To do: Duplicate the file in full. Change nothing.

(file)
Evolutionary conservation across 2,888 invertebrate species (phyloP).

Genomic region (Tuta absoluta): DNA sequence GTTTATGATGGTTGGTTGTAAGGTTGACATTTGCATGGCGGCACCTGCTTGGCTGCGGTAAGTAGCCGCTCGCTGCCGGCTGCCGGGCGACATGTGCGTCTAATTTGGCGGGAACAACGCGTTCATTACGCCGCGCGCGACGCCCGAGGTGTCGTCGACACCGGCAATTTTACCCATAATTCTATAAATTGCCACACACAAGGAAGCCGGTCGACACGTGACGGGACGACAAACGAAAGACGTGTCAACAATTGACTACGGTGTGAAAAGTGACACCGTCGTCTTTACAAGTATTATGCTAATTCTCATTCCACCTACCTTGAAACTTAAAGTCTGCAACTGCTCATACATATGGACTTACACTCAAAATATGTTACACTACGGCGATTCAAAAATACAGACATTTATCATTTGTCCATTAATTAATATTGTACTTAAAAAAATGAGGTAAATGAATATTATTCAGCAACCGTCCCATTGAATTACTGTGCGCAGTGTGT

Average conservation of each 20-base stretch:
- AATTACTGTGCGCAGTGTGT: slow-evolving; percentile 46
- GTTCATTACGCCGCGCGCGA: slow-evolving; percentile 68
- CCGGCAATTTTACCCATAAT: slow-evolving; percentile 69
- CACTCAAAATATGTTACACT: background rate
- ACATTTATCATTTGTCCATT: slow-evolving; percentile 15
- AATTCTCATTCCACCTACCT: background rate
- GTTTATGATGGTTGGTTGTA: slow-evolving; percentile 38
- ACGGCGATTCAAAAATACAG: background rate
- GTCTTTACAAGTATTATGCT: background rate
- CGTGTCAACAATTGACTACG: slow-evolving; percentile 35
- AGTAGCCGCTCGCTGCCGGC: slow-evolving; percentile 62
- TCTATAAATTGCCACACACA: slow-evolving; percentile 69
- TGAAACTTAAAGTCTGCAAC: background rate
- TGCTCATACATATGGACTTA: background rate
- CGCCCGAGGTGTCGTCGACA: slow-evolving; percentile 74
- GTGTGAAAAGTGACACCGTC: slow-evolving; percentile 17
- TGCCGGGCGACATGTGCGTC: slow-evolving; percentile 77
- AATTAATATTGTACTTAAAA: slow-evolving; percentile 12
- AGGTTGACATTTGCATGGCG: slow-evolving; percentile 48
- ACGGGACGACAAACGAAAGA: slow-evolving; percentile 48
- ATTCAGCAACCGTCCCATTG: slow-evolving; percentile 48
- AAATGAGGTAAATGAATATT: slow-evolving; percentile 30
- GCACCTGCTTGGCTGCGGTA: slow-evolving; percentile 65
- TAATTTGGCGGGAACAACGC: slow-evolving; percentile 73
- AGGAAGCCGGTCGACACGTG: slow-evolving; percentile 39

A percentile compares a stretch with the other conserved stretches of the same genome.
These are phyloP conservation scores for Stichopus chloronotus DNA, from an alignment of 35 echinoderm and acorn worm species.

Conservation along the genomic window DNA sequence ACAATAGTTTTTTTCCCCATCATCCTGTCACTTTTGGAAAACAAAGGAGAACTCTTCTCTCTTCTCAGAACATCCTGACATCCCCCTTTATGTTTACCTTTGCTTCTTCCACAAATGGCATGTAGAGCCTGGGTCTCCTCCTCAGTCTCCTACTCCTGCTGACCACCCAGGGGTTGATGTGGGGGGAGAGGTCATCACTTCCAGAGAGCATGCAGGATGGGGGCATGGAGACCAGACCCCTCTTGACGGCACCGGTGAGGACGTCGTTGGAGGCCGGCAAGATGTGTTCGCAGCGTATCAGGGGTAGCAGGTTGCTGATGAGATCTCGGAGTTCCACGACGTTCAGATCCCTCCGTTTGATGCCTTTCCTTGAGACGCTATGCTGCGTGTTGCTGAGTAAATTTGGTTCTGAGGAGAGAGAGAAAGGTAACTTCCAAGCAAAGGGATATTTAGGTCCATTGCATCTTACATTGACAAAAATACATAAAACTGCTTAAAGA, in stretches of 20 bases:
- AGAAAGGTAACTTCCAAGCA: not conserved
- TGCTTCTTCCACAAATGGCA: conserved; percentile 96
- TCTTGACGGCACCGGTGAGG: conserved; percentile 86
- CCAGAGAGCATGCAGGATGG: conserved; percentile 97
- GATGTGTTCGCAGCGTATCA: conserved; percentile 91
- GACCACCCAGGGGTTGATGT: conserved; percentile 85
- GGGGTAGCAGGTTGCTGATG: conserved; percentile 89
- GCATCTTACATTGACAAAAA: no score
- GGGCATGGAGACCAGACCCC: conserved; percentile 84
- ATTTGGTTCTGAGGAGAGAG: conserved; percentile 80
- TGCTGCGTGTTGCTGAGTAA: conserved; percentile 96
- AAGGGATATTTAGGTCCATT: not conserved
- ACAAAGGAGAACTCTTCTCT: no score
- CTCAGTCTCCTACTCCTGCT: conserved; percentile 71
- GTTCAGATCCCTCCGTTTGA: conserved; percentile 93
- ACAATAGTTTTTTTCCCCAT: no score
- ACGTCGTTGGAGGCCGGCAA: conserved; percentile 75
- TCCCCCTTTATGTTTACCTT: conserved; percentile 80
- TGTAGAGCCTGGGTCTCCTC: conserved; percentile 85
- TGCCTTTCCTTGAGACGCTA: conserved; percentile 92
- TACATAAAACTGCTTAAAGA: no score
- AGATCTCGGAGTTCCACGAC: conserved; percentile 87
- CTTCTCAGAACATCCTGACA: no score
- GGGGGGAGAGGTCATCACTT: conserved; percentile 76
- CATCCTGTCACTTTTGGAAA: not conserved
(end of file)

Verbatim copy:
Evolutionary conservation across 2,888 invertebrate species (phyloP).

Genomic region (Tuta absoluta): DNA sequence GTTTATGATGGTTGGTTGTAAGGTTGACATTTGCATGGCGGCACCTGCTTGGCTGCGGTAAGTAGCCGCTCGCTGCCGGCTGCCGGGCGACATGTGCGTCTAATTTGGCGGGAACAACGCGTTCATTACGCCGCGCGCGACGCCCGAGGTGTCGTCGACACCGGCAATTTTACCCATAATTCTATAAATTGCCACACACAAGGAAGCCGGTCGACACGTGACGGGACGACAAACGAAAGACGTGTCAACAATTGACTACGGTGTGAAAAGTGACACCGTCGTCTTTACAAGTATTATGCTAATTCTCATTCCACCTACCTTGAAACTTAAAGTCTGCAACTGCTCATACATATGGACTTACACTCAAAATATGTTACACTACGGCGATTCAAAAATACAGACATTTATCATTTGTCCATTAATTAATATTGTACTTAAAAAAATGAGGTAAATGAATATTATTCAGCAACCGTCCCATTGAATTACTGTGCGCAGTGTGT

Average conservation of each 20-base stretch:
- AATTACTGTGCGCAGTGTGT: slow-evolving; percentile 46
- GTTCATTACGCCGCGCGCGA: slow-evolving; percentile 68
- CCGGCAATTTTACCCATAAT: slow-evolving; percentile 69
- CACTCAAAATATGTTACACT: background rate
- ACATTTATCATTTGTCCATT: slow-evolving; percentile 15
- AATTCTCATTCCACCTACCT: background rate
- GTTTATGATGGTTGGTTGTA: slow-evolving; percentile 38
- ACGGCGATTCAAAAATACAG: background rate
- GTCTTTACAAGTATTATGCT: background rate
- CGTGTCAACAATTGACTACG: slow-evolving; percentile 35
- AGTAGCCGCTCGCTGCCGGC: slow-evolving; percentile 62
- TCTATAAATTGCCACACACA: slow-evolving; percentile 69
- TGAAACTTAAAGTCTGCAAC: background rate
- TGCTCATACATATGGACTTA: background rate
- CGCCCGAGGTGTCGTCGACA: slow-evolving; percentile 74
- GTGTGAAAAGTGACACCGTC: slow-evolving; percentile 17
- TGCCGGGCGACATGTGCGTC: slow-evolving; percentile 77
- AATTAATATTGTACTTAAAA: slow-evolving; percentile 12
- AGGTTGACATTTGCATGGCG: slow-evolving; percentile 48
- ACGGGACGACAAACGAAAGA: slow-evolving; percentile 48
- ATTCAGCAACCGTCCCATTG: slow-evolving; percentile 48
- AAATGAGGTAAATGAATATT: slow-evolving; percentile 30
- GCACCTGCTTGGCTGCGGTA: slow-evolving; percentile 65
- TAATTTGGCGGGAACAACGC: slow-evolving; percentile 73
- AGGAAGCCGGTCGACACGTG: slow-evolving; percentile 39

A percentile compares a stretch with the other conserved stretches of the same genome.
These are phyloP conservation scores for Stichopus chloronotus DNA, from an alignment of 35 echinoderm and acorn worm species.

Conservation along the genomic window DNA sequence ACAATAGTTTTTTTCCCCATCATCCTGTCACTTTTGGAAAACAAAGGAGAACTCTTCTCTCTTCTCAGAACATCCTGACATCCCCCTTTATGTTTACCTTTGCTTCTTCCACAAATGGCATGTAGAGCCTGGGTCTCCTCCTCAGTCTCCTACTCCTGCTGACCACCCAGGGGTTGATGTGGGGGGAGAGGTCATCACTTCCAGAGAGCATGCAGGATGGGGGCATGGAGACCAGACCCCTCTTGACGGCACCGGTGAGGACGTCGTTGGAGGCCGGCAAGATGTGTTCGCAGCGTATCAGGGGTAGCAGGTTGCTGATGAGATCTCGGAGTTCCACGACGTTCAGATCCCTCCGTTTGATGCCTTTCCTTGAGACGCTATGCTGCGTGTTGCTGAGTAAATTTGGTTCTGAGGAGAGAGAGAAAGGTAACTTCCAAGCAAAGGGATATTTAGGTCCATTGCATCTTACATTGACAAAAATACATAAAACTGCTTAAAGA, in stretches of 20 bases:
- AGAAAGGTAACTTCCAAGCA: not conserved
- TGCTTCTTCCACAAATGGCA: conserved; percentile 96
- TCTTGACGGCACCGGTGAGG: conserved; percentile 86
- CCAGAGAGCATGCAGGATGG: conserved; percentile 97
- GATGTGTTCGCAGCGTATCA: conserved; percentile 91
- GACCACCCAGGGGTTGATGT: conserved; percentile 85
- GGGGTAGCAGGTTGCTGATG: conserved; percentile 89
- GCATCTTACATTGACAAAAA: no score
- GGGCATGGAGACCAGACCCC: conserved; percentile 84
- ATTTGGTTCTGAGGAGAGAG: conserved; percentile 80
- TGCTGCGTGTTGCTGAGTAA: conserved; percentile 96
- AAGGGATATTTAGGTCCATT: not conserved
- ACAAAGGAGAACTCTTCTCT: no score
- CTCAGTCTCCTACTCCTGCT: conserved; percentile 71
- GTTCAGATCCCTCCGTTTGA: conserved; percentile 93
- ACAATAGTTTTTTTCCCCAT: no score
- ACGTCGTTGGAGGCCGGCAA: conserved; percentile 75
- TCCCCCTTTATGTTTACCTT: conserved; percentile 80
- TGTAGAGCCTGGGTCTCCTC: conserved; percentile 85
- TGCCTTTCCTTGAGACGCTA: conserved; percentile 92
- TACATAAAACTGCTTAAAGA: no score
- AGATCTCGGAGTTCCACGAC: conserved; percentile 87
- CTTCTCAGAACATCCTGACA: no score
- GGGGGGAGAGGTCATCACTT: conserved; percentile 76
- CATCCTGTCACTTTTGGAAA: not conserved